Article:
Choosing The Best Legal Structure For Your Subscription Box Business

The law is confusing, but that doesn’t mean starting your subscription box business has to be. Setting up a legal structure is one of the first steps in achieving your business goals, and will affect your startup costs, the amount of legal maintenance required (aka paperwork), liability, and, of course, your taxes.

Here is a quick crash course to help you choose the best legal structure for your business.

Sole Proprietorship: The simplest and least expensive legal structure to start.
Sole Proprietorship: The simplest and least expensive legal structure to start.

Sole Proprietorship

This is the simplest and least expensive legal structure to start. A sole proprietorship is an unincorporated business owned and run by a single person.

Unlike corporations and LLC’s (don’t worry we’ll get to these later), a Sole Proprietorship is not separated from the individual in the eyes of the law. In fact, this is what your business becomes by default. You might already have one without even knowing. Are you a freelancer? Congratulations! You are a proud owner of your very own Sole Proprietorship.

Upkeep:

There are not many upkeep duties involved in managing a Sole Proprietorship, but there will be necessary renewals for operational permits specific to your subscription box and “doing business as” (DBA) filings that specify the name that your business operates under.

Taxation:

Personal and business income are one in the same for Sole Proprietorships. The business is NOT taxed separately. Instead, business income is filed under the owner’s personal tax return. Owners of a sole proprietorship are also subject to self-employment tax which covers the social security and medicare taxes for self-employment income. This is beneficial for small operations as oftentimes business losses can offset personal tax burdens. See more about taxes for Sole Proprietorships here.

Liability:

Under a Sole Proprietorship, the owner is not given liability protection. In other words, if the business defaults and is unable to pay its debts, creditors can come after the owner’s personal assets.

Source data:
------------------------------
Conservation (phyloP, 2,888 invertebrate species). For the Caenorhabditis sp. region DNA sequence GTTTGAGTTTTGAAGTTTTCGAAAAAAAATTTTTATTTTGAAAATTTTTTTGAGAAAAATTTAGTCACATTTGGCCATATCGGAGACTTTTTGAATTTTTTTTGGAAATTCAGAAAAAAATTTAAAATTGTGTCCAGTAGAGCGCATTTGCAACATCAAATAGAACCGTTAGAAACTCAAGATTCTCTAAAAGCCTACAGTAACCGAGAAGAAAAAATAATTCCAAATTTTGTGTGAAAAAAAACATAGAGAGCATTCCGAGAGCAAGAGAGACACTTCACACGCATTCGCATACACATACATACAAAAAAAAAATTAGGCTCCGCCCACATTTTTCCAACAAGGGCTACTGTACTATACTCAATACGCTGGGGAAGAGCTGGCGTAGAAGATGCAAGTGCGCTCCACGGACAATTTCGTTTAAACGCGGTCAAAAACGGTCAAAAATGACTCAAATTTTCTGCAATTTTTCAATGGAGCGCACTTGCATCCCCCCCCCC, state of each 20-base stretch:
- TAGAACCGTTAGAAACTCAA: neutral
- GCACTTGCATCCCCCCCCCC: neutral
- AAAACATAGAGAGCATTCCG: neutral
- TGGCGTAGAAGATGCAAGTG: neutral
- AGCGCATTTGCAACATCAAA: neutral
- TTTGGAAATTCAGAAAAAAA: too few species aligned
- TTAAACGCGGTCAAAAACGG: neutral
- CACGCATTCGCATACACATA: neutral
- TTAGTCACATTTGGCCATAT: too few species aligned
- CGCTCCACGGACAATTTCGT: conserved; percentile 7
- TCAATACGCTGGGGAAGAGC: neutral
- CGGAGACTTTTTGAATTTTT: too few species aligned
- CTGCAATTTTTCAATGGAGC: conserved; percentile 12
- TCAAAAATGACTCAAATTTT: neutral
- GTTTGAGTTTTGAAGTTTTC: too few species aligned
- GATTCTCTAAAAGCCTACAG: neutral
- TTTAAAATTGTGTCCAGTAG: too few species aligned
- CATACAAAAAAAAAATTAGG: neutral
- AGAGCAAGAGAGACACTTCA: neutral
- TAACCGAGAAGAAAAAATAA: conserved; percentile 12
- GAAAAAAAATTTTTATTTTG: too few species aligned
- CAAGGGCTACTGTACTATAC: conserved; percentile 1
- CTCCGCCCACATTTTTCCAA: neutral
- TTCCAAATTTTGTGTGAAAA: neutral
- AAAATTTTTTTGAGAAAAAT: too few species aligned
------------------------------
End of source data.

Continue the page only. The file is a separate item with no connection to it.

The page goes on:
How Do I Start One?

No formal action required if you are the only owner! You’ll still need to obtain the necessary licenses and permits. If you plan to operate with a name other than your own you will have to file a fictitious or trade name. Looking for more info on how to name your business? Check out our top 4 tips here.

Bottom line:

While a Sole Proprietorship is the easiest and cheapest legal structure to form and maintain, it puts your personal assets at risk. The tax burden is light and requires low upkeep so it’s perfect for a small, one-person operation, but it’s not an ideal structure if you plan to grow your subscription business by hiring employees or raising capital. Sole Proprietorships are the second most popular legal structure after LLC’s.

General Partnership: Similar to sole proprietorship, but with partners.
General Partnership: Similar to sole proprietorship, but with partners.

General Partnership:

Alright! So you found some friends that you want to start your subscription box business with! Nice. Rather than starting a Sole Proprietorship, you can file as a General Partnership. This structure functions similarly to a Sole Proprietorship, except profits, liability, and management responsibilities are shared among the partners.

Upkeep:

Other than specific elements made in the partnership agreement, the upkeep requirements for partnerships are nearly identical to Sole Proprietorships (which is basically nothing aside from permits and name filings).

Taxation:

Taxation for General partnerships is similar to Sole Proprietorships in that business income is reported on the personal tax returns of the partner. Each partner pays taxes on their share of the business’s profit and are subject to self-employment tax to cover medicare and social security taxes.  Unlike Sole Proprietorships, General Partnerships are required to file an Annual Information Return Report.

Liability:

There is no liability protection for partners in a General Partnership. Each partner is held accountable for the business’s debts AND the actions of fellow partners. If, for example, your trusted friend and business partner buys an airplane hanger to serve as an office for your two-man poetry writing company, you can be held accountable if your business can’t pay for it.